What I Learned From 2 Weeks in Bali
It’s all very cliche.
In late September I packed a suitcase, drove 2 hours to the airport and flew 15,000 miles to meet up with 10 strangers through a program called WiFly Nomads. I wanted to live a more fulfilled life doing something I loved and traveling the world and WiFly promised to teach my how to do that. There were 10 of us. We were all different but had one thing in common; We wanted to do something more with our lives than what we had been doing. It was a giant leap of faith on our part. It was the companies inaugural program and we all knew we were guinea pigs for what could be a completely life changing experience, or a what could just turn out to be a very expensive trip to Bali.
It was not just an expensive trip to Bali. It was exactly the inspiration I needed.
Invest in yourself.
I had spent the last 5 years investing my time and energy doing things that I didn’t care about and that I didn’t want to be doing. I had never done something like this before and was in no position to drop stacks on such a thing, but desperate times call for desperate measures and I was desperately searching for an A-ha moment (one that I later realized may never come). I needed a sign telling me things were going to workout and a plan to make sure they did.
I went into the experience with very low expectations, but it the end it was worth the investment. I met incredible people that I never would have met if we hadn’t all made this one life decision. I Invested time and money into myself and found a hint of clarity for the future.
No one is going to give you a high-five for doing something to better yourself.
I hated explaining to people why I was going to Indonesia.
“Because I want to learn how to work for myself and travel while doing it.”
Even in my head it still sounds pretentious but I don’t care anymore because I know it’s possible. I realized that only I know what I need, and people don’t have to understand it. Everyone I met in Bali was living to better themselves and you could feel the positivity radiating. I know what I need to do continue to thrive and grow. I was looking for reassurance from outside sources that the decisions I made were good ones, but I finally realized that doing it for me, and only me, was enough.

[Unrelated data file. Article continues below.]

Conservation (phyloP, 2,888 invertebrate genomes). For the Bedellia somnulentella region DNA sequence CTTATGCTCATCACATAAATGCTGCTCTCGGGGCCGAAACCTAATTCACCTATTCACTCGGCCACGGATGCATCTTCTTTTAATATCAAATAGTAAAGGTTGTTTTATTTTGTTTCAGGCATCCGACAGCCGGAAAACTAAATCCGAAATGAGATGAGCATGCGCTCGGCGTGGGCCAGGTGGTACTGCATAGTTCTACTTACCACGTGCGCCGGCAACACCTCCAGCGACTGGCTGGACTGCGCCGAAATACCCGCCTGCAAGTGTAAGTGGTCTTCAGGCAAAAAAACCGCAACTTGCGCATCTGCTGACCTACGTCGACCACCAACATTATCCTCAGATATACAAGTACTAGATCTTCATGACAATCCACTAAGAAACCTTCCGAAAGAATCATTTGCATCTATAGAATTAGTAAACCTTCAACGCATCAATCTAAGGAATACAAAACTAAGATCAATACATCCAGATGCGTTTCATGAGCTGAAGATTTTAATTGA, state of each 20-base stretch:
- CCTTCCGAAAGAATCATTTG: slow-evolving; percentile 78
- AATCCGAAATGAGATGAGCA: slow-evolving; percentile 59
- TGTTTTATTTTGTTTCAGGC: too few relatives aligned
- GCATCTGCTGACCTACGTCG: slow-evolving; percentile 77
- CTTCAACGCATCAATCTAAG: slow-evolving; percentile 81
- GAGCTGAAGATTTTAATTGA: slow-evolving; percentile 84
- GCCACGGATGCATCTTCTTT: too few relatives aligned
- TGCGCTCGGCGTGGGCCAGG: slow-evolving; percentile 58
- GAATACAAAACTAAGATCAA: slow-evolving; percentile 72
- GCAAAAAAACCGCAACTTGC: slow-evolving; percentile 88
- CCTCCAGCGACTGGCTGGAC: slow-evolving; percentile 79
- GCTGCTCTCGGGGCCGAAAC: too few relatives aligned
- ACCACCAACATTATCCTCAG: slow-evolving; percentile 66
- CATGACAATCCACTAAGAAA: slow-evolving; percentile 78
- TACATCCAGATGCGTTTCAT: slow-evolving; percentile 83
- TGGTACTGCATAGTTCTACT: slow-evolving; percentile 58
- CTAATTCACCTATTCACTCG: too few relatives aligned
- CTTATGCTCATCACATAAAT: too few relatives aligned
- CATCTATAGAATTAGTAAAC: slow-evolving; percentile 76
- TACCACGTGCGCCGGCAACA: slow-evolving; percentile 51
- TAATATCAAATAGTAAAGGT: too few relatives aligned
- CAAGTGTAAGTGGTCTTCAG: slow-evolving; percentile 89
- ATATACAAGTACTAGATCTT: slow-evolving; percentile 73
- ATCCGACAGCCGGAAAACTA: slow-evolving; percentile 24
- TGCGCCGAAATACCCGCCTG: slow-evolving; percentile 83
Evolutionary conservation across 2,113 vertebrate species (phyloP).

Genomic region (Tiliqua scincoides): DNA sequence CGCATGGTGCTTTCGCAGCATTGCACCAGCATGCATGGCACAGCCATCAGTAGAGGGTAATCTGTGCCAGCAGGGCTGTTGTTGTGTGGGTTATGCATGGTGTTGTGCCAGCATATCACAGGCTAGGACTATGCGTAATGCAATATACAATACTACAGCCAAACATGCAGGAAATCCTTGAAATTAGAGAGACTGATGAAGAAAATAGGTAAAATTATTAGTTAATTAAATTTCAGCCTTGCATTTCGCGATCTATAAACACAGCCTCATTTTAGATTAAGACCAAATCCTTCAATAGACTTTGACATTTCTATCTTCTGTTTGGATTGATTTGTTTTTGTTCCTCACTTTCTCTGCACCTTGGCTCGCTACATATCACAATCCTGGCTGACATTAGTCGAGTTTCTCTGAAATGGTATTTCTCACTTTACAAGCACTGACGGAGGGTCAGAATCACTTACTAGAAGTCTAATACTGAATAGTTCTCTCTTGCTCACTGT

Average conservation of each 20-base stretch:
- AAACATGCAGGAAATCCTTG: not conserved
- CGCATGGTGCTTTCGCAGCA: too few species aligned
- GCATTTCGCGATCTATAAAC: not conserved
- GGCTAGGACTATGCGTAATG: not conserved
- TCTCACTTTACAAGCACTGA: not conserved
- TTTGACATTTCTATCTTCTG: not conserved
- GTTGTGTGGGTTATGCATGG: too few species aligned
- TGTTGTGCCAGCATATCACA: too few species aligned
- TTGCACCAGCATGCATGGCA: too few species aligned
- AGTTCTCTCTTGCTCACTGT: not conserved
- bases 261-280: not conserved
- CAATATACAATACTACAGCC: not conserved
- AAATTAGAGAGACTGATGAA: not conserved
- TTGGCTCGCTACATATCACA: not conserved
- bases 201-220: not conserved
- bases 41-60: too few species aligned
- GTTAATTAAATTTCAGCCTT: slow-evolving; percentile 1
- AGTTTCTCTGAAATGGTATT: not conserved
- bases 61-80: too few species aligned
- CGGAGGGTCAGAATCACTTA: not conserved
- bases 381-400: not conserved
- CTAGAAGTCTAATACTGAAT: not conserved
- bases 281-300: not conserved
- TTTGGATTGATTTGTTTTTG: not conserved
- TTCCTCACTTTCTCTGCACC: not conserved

Get comfortable being uncomfortable.
There’s nothing comfortable about completely changing your mindset and lifestyle, and there’s nothing comfortable about being in a foreign country for the first time. It slapped me right in the face. I was trying so hard to force myself to be comfortable and avoid uncomfortable situations until I realized that I couldn’t waste any more energy on it. Eventually, if I keep doing these things, I’ll stop being uncomfortable. The entire experience was full of networking, co-working, sharing ideas, and a lot of socializing. (All things I usually avoid when given the choice.) But I did it and I’m better for it. But I couldn’t get to that point without pushing through the discomfort.
There are no shortcuts
There are no shortcuts to get to the top of the waterfall, and there are no shortcuts when it comes to entrepreneurship. I thought that something would just click and that I would wake up one day with all of the answers and the all of my articles would have gone viral and all my pitches would be answered. There’s no “click” and there’s no “a-ha” moment. There’s just hard work and persistence. The only difference between people who make it and people who don’t isn’t that one group were willing to be uncomfortable, to be tired, and to put in the hours every single day until they achieved their goals.
Sarah Aboulhosn is a writer and marketing specialist. She loves good design, flying over oceans, and is a self proclaimed pop culture expert (seriously, ask her anything). Learn more about how she can help you create the content you deserve at www.sarahaboulhosn.com.